9th March 2021
At SAMH, we believe that everyone has the right to be heard when it comes to mental health, suicidal thoughts and their experiences.
We know many of you have felt concerned following comments made in the media recently, in reaction to the Oprah Winfrey interveiw with Meghan and Harry.
SAMH has released this statement:
Anyone who shares their experience of suicidal thoughts and mental ill health should be treated with compassion and empathy. We were, therefore, deeply concerned about damaging comments made by Piers Morgan yesterday in response to the interview with Meghan and Harry. Along with charity partners we have shared our concern with ITV.
If you or anyone you know is experiencing thoughts of suicide please reach out for support. There are people who stand ready to listen and support you, call Samaritans on 116 123. You can also visit our website which carries information on suicide, supporting someone and living with your thoughts.
Following last night's interview with Harry and Meghan, we wanted to share some information on mental health and suicide prevention which may be useful if you or someone you care about is struggling.
About suicidal thoughts
Thinking about suicide is not necessarily about wanting to die; it can be about not wanting to live, which is not the same thing. It can be a feeling that you can’t keep going, it’s too painful, too difficult or you can’t see a solution to the pain or the problems.
People can live with suicidal thoughts for years. Sometimes they are constant, always there at the back of the mind, and other times they can come and go. Sometimes they get too much and there may be times you feel you need to act on those thoughts. If you feel like this then you don’t have to act on your thoughts, you can choose to keep yourself safe, and you can seek help from another person.
If you're experiencing suicidal thoughts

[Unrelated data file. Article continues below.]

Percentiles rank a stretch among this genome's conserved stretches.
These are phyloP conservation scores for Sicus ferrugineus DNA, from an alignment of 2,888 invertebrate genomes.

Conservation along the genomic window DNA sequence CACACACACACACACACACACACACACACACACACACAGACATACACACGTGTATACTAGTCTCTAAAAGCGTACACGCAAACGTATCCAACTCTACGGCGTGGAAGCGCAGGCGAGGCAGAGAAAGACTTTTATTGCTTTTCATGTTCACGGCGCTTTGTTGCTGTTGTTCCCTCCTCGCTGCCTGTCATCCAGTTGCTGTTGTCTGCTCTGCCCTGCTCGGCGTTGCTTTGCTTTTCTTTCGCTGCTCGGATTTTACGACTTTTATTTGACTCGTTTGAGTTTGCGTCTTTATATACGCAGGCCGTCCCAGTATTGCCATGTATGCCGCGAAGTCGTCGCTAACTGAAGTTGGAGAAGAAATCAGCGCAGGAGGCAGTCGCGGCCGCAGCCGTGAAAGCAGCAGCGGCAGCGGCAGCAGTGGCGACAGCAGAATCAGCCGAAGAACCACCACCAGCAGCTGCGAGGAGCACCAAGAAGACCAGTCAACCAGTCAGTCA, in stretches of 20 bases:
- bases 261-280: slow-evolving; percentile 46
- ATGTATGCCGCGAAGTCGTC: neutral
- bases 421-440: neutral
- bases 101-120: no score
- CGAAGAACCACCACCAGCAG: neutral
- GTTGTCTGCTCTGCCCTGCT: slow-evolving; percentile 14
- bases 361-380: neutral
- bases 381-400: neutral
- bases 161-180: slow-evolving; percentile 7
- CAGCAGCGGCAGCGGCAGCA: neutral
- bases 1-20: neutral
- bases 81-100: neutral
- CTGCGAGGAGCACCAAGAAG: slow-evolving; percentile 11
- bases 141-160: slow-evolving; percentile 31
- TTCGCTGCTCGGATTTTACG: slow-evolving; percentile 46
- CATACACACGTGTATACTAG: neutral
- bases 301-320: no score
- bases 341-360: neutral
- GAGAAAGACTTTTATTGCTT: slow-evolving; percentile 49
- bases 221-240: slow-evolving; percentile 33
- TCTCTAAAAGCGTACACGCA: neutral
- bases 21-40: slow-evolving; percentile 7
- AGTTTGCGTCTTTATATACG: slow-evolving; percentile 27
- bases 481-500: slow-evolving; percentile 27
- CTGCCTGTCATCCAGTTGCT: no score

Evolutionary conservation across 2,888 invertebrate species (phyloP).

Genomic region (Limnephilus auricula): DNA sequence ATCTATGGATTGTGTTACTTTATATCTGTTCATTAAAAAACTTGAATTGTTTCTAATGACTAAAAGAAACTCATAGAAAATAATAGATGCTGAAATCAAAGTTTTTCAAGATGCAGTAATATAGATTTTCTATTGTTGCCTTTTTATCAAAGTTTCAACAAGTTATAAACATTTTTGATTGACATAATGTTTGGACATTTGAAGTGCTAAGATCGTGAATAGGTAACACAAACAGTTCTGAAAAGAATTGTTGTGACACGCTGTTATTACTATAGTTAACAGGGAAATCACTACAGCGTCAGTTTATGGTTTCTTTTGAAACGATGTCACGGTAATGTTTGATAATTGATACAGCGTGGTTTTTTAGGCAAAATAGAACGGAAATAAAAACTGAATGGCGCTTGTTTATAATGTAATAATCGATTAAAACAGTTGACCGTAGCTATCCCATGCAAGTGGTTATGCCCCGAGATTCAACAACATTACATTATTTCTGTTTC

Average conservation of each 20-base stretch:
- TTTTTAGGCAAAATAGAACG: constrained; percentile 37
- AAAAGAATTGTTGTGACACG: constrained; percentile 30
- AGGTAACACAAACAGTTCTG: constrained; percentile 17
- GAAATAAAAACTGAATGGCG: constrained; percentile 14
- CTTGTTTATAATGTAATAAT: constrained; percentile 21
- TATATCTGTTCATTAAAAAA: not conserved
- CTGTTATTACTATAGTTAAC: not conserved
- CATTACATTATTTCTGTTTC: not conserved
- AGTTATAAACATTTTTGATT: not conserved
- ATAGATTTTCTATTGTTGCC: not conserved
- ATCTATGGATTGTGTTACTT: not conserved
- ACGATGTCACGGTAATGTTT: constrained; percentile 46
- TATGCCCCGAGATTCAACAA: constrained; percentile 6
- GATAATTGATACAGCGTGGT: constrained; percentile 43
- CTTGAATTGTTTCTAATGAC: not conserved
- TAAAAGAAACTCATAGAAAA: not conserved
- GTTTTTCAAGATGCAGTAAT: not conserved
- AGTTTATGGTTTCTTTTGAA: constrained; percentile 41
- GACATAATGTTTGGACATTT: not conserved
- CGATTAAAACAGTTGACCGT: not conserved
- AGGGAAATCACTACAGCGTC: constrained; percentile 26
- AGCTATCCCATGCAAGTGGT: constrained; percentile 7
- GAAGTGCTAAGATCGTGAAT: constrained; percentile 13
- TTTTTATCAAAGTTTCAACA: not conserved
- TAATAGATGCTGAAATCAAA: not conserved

Thinking about suicide is more common than you might think. It is estimated that up to 1 person in 20 is thinking about suicide at any one time - that means you're not alone. If you are experiencing suicidal thoughts, please read our SAMH information publication, Suicide: Living With Your Thoughts.
If you think you can no longer keep yourself safe and think your life, or the life of someone you know is in danger, please seek immediate help. You can go to any hospital Accident & Emergency department. Call 999 and ask for an ambulance if you can't get to A&E, or tell someone and ask them to contact 999 for you.
If you need some support right now, but don't want to go to A&E, you can also call NHS 24 on 111, call the Samaritans on 116 123, they're open 24 hours and are there to listen. You can contact your GP for an emergency appointment too. You can also find more crisis and listening services here.
What to do if you're worried about someone
It can be hard to know how to help when you're worried about someone you care about. You might be struggling with how you provide the best support and work out ways you can help. You might be feeling scared, lonely and anxious. You might find our guide Suicide: Are You Worried About Someone? helpful.